For six months beginning this summer, Florida Power & Light will be replacing old electric meters with smart meters on some 50,000 Flagler County homes and small businesses. The conversion will virtually affect all residential properties. It’s part of a roll-out of 200,000 smart meters in Volusia and Flagler counties, itself part of FPL’s statewide conversion of 4.5 million in 32 counties to smart meters.
The smart meters are dormant 99 percent of the time, but they periodically transmit information back to FPL on the customer’s energy usage.
“Right now a customer doesn’t know how much energy is used until the bill arrives,” Elaine Hinsdale, an FPL spokeswoman, said. “The smart meter will enable customers to actually manage and take proactive action if they want to reduce their energy consumption and thus reduce their energy bill. So the meter will tell them like it’s currently been telling FPL how much energy they’re using, they’ll be able to monitor it by the hour, by the day, by the week and by the month.”
The information can be monitored through a customer’s account online. The company in turn can use the information to better manage its grid and respond to problems when power fails.
It all sounds somewhere between innocuous and useful. To some customers however, the smart meter is a dangerous thing: a tool of “surveillance,” an intrusion on individual privacy, an environmentally dubious device that emits allegedly harmful electromagnetic pulses, and an extension of big government or big brother. Small but vocal minorities of customers are looking to opt-out of the conversion.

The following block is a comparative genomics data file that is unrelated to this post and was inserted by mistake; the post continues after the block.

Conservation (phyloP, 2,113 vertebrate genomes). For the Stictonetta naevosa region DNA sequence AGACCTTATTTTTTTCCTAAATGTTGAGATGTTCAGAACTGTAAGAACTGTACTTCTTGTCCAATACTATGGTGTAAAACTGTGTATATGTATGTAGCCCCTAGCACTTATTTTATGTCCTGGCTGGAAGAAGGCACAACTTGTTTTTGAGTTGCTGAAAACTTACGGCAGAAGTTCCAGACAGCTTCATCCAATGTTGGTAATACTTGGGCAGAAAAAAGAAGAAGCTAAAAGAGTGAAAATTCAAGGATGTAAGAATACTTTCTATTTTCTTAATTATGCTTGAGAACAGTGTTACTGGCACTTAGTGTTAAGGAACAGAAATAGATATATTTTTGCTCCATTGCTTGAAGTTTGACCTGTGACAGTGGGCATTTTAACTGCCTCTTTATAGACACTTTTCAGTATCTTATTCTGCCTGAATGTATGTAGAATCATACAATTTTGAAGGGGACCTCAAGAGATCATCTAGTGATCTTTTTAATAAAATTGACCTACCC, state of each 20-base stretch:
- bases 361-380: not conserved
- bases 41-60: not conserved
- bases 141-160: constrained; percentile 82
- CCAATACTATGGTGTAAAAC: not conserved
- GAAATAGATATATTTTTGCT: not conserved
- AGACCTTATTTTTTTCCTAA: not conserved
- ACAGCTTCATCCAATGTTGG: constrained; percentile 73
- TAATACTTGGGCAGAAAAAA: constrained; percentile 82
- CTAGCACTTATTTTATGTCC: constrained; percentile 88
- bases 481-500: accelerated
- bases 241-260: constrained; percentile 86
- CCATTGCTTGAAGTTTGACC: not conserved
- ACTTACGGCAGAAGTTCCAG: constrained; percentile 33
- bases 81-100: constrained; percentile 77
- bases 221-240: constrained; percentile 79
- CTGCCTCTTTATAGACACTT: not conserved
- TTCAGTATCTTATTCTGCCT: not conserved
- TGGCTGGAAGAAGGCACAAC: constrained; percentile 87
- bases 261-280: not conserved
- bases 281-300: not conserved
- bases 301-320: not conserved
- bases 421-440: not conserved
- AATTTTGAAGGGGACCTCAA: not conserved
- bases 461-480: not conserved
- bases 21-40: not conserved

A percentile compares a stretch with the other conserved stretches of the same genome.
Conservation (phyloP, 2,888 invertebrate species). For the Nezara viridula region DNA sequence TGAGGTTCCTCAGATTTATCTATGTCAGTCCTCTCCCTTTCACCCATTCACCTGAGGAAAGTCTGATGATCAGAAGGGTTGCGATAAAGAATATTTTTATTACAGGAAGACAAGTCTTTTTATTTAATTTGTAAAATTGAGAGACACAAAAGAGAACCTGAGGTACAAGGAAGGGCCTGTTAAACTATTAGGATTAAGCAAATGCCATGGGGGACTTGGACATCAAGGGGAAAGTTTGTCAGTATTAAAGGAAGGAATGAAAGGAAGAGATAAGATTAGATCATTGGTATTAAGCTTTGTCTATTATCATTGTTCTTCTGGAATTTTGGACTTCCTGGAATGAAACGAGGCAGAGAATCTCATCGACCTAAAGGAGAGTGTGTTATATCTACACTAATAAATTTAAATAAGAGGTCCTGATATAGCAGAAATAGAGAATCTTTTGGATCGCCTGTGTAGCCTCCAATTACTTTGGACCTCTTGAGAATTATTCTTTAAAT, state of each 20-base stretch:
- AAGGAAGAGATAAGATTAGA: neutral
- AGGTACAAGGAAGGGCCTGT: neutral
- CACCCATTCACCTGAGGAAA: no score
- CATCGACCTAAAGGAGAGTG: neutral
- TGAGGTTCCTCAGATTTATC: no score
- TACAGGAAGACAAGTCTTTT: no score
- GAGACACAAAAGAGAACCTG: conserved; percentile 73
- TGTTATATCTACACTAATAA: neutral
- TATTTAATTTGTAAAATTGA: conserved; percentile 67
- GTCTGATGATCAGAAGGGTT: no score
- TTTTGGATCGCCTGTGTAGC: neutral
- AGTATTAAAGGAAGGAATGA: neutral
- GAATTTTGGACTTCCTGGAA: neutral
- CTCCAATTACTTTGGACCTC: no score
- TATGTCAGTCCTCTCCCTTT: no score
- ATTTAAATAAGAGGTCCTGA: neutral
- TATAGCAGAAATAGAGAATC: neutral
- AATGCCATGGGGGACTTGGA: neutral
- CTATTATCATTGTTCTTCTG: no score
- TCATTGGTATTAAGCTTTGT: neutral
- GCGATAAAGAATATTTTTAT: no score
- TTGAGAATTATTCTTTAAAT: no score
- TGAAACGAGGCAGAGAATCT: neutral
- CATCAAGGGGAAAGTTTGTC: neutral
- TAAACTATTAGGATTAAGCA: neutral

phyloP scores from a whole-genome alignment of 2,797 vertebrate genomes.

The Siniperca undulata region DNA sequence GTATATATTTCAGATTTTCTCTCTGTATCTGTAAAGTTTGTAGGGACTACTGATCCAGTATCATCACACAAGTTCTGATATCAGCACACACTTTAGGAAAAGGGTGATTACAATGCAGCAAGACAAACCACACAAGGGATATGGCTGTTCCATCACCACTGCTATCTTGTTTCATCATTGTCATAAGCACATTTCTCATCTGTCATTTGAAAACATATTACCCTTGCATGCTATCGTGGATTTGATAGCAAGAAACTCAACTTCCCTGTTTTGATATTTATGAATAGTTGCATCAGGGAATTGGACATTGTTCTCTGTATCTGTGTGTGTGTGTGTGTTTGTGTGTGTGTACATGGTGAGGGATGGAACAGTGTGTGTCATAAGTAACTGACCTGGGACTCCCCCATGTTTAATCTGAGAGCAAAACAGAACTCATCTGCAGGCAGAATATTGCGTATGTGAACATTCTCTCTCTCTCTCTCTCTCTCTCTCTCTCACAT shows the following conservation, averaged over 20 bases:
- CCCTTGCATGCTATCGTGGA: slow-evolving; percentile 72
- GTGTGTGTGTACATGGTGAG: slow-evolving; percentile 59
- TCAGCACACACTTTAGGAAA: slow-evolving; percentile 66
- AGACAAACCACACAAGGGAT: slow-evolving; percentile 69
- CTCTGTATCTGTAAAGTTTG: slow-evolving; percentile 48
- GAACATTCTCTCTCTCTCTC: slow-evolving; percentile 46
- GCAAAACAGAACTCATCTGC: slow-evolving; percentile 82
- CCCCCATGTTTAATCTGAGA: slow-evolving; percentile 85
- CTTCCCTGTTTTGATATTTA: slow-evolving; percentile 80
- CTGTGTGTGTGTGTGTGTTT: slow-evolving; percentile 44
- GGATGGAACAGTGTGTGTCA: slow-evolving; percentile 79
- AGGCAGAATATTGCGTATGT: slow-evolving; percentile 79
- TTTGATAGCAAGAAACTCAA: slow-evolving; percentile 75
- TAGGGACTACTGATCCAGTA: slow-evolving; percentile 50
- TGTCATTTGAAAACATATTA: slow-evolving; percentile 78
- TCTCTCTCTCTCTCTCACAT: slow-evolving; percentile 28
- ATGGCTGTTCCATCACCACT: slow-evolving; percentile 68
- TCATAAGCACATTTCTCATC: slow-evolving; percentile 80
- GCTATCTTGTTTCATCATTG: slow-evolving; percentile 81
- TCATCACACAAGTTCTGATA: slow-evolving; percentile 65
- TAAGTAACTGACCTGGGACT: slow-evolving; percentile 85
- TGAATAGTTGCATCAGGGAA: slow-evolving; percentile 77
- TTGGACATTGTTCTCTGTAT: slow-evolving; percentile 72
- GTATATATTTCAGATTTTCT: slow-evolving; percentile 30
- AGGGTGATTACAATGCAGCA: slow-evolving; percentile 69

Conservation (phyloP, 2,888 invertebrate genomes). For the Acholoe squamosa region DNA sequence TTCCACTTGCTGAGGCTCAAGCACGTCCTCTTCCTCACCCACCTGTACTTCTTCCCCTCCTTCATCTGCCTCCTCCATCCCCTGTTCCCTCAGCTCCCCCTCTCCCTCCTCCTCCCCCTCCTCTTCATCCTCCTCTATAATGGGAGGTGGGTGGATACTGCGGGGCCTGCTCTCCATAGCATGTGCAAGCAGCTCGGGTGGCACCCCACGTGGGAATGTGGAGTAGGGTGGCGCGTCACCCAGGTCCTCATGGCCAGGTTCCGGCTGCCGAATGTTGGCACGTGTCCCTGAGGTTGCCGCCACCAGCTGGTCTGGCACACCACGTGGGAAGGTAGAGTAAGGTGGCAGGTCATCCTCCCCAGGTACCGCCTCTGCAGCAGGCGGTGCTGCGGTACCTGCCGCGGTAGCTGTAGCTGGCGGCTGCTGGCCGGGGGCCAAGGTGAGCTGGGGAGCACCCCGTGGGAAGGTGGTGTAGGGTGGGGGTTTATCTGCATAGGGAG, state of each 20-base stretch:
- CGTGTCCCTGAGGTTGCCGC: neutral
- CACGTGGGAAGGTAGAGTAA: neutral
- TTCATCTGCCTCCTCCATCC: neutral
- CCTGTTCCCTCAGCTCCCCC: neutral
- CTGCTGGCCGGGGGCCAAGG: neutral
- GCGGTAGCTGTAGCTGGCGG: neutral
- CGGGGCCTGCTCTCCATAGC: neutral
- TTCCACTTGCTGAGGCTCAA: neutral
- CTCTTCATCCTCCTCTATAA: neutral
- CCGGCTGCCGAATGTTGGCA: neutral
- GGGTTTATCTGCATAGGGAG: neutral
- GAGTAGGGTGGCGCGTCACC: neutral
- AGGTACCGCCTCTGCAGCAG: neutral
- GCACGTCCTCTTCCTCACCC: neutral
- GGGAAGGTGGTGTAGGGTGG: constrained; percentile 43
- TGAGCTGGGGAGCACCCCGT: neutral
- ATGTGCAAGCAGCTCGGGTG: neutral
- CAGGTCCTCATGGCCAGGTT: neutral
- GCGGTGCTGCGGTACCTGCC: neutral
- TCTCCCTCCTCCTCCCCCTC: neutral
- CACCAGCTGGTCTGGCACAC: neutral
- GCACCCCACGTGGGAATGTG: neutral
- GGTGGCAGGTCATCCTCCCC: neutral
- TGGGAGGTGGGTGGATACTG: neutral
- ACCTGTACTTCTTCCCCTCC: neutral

FPL itself is assisting them, for now. “If a customer has a concern about a smart meter, we will gladly put their installation on hold,” Hinsdale said. “We will conclude the installations in 2013, and at that time we’ll know how many customers we need to work with and how to address their concerns.”
But the opt-out customers want to be permanently off the smart meter grid. Some of those customers are approaching their local governments to draft them into a campaign that would limit FPL’s power to replace the meters. County or city governments can’t tell FPL what to do. But the Florida Public Service Commission can, up to a point. The commission is holding workshops later this year to hear public concerns about the smart meters and figure out how to balance FPL’s and most customers’ conversions with the concerns of those who are opposed.
In Volusia County earlier this month, the county council voted to send a resolution to the Public Service Commission supporting an opt-in provision for customers. In other words, a customer would have to be actively agree to a smart meter before one is installed, as opposed to the more passive option of opting out of one. The Volusia council in April had actually passed a resolution agreeing to an opt-out provision. But several people turned out at a subsequent meeting and shifted the commission’s approach. Opponents of smart meters took that as a victory.
Then they turned their sights on the Flagler County Commission, demanding a similar resolution locally. Commissioners received a letter from Joan Affatado, who has frequently and at times emotionally appeared before the Flagler commission to plead against smart meters’ introduction.
Flagler County Commissioner Nate McLaughlin brought up the matter Monday evening. “I think a letter of support for that resolution, or support to have the PSC look at these smart meters, make sure that they’re either proving or disproving whatever is our there. But I’m looking for this board to consent to a letter of support for that ordinance from Volusia County.”
Barbara Revels, who chairs the commission, asked fellow-commissioners if they were interested in having the county administration draft such a resolution.
“First they went with the opt-out, but now they’re asking for the opt-in. They want to make it optional,” McLaughlin said. “It’s just letting the PSC know where we stand. This is their decision. The whole smart meter issue is theirs, it’s not ours. But I’ve been asked to at least do a letter of support. That’s what I’m asking of this board.”